AUBURN — The 216 seniors in the Edward Little High School Class of 2021 were urged at Saturday evening’s graduation ceremony to remember their “resilience, flexibility and positive outlook.”

Edward Little High School senior Devin Smith adjusts his crown and cap prior to graduation exercises at Walton Field Saturday night. He was urged by many of his friends to wear the prom king crown that he won at the prom. Russ Dillingham/Sun Journal Buy this Photo

Edward Little High School moved its graduation ceremony this year to the football field at Walton Elementary School, where students and visitors sat side by side with masks optional. The switch to Walton Elementary School came on the heels of Gov. Janet Mills and the Maine Center for Disease Control announcing updated outdoor gathering guidelines.

The vast majority of attendants were mask-free. Hundreds of family members and friends were seated on the football field, facing the stage, while hundreds more congregated on the stadium seating on either side of the field.

Despite weather forecasts that called for possible rain in parts of central Maine, the weather remained cooperative throughout the ceremony, with the sun peeking from behind the clouds from time to time throughout the early evening.

At the start of the ceremony, Valedictorian William Cassidy described his classmates as “one of the strongest classes to ever go through Edward Little.”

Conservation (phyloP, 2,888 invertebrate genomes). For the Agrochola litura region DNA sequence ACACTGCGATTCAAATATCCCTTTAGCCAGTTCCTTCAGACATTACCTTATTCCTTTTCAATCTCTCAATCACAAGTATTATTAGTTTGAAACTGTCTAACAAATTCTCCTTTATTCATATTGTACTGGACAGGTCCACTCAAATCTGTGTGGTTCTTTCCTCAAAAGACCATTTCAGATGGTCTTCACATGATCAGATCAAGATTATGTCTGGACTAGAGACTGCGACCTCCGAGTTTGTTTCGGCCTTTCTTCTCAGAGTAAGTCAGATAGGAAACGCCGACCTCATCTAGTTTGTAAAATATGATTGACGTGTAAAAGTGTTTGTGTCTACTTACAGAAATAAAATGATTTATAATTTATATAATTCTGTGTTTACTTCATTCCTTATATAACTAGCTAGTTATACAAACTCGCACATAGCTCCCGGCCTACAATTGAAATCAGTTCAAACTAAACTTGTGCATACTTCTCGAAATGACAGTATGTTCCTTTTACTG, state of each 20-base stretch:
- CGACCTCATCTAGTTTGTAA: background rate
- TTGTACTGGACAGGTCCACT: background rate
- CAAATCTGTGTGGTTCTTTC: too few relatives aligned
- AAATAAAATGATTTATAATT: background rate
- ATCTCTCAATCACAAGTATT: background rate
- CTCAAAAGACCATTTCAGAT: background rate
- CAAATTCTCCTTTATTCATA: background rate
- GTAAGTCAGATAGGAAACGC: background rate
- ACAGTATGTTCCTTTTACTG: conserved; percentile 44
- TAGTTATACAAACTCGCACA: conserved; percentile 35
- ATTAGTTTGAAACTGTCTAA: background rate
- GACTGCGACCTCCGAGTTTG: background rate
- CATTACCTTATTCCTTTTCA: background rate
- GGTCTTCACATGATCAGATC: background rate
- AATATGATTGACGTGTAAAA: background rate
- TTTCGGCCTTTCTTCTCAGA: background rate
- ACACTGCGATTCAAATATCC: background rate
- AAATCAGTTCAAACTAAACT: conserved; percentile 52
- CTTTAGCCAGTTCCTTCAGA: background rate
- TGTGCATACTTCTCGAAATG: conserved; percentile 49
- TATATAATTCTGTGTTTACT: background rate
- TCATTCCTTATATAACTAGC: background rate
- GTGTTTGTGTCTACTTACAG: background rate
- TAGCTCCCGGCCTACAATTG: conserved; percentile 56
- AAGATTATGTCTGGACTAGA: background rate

“We should remember our resilience, flexibility and positive outlook on all situations,” Cassidy said, “and we should be extremely proud of ourselves for remaining tough through all the unknowns.”


And Cassidy had some advice for his classmates: Don’t rush things.

“Some of us have known our passions since kindergarten and will dive right in,” Cassidy said. “Others still haven’t found what they find joy in. Whether it is to protect this country, to build houses, or to be a teacher, find what you love, pursue it and make a life you truly enjoy through this newly opened door.”

Salutatorian Sophia Carson’s message to her classmates could be summarized in three words: “You do you.”

“If you don’t want to go to college, don’t go,” she said. “Go to the military, go to trade school, take a gap year. You do you.”

Carson said that after spending four years “doing things by the books to get ourselves ready to graduate, it’s time for us to set our own requirements.”

“We have dictated success by the scores we got on a test or the grades we got in a class,” Carson continued. “Now, your success is exclusively designed for you and by you. The teachers and staff at Edward Little High School have spent 12 years making you well-rounded. Now it’s time for you to get your edge back.”

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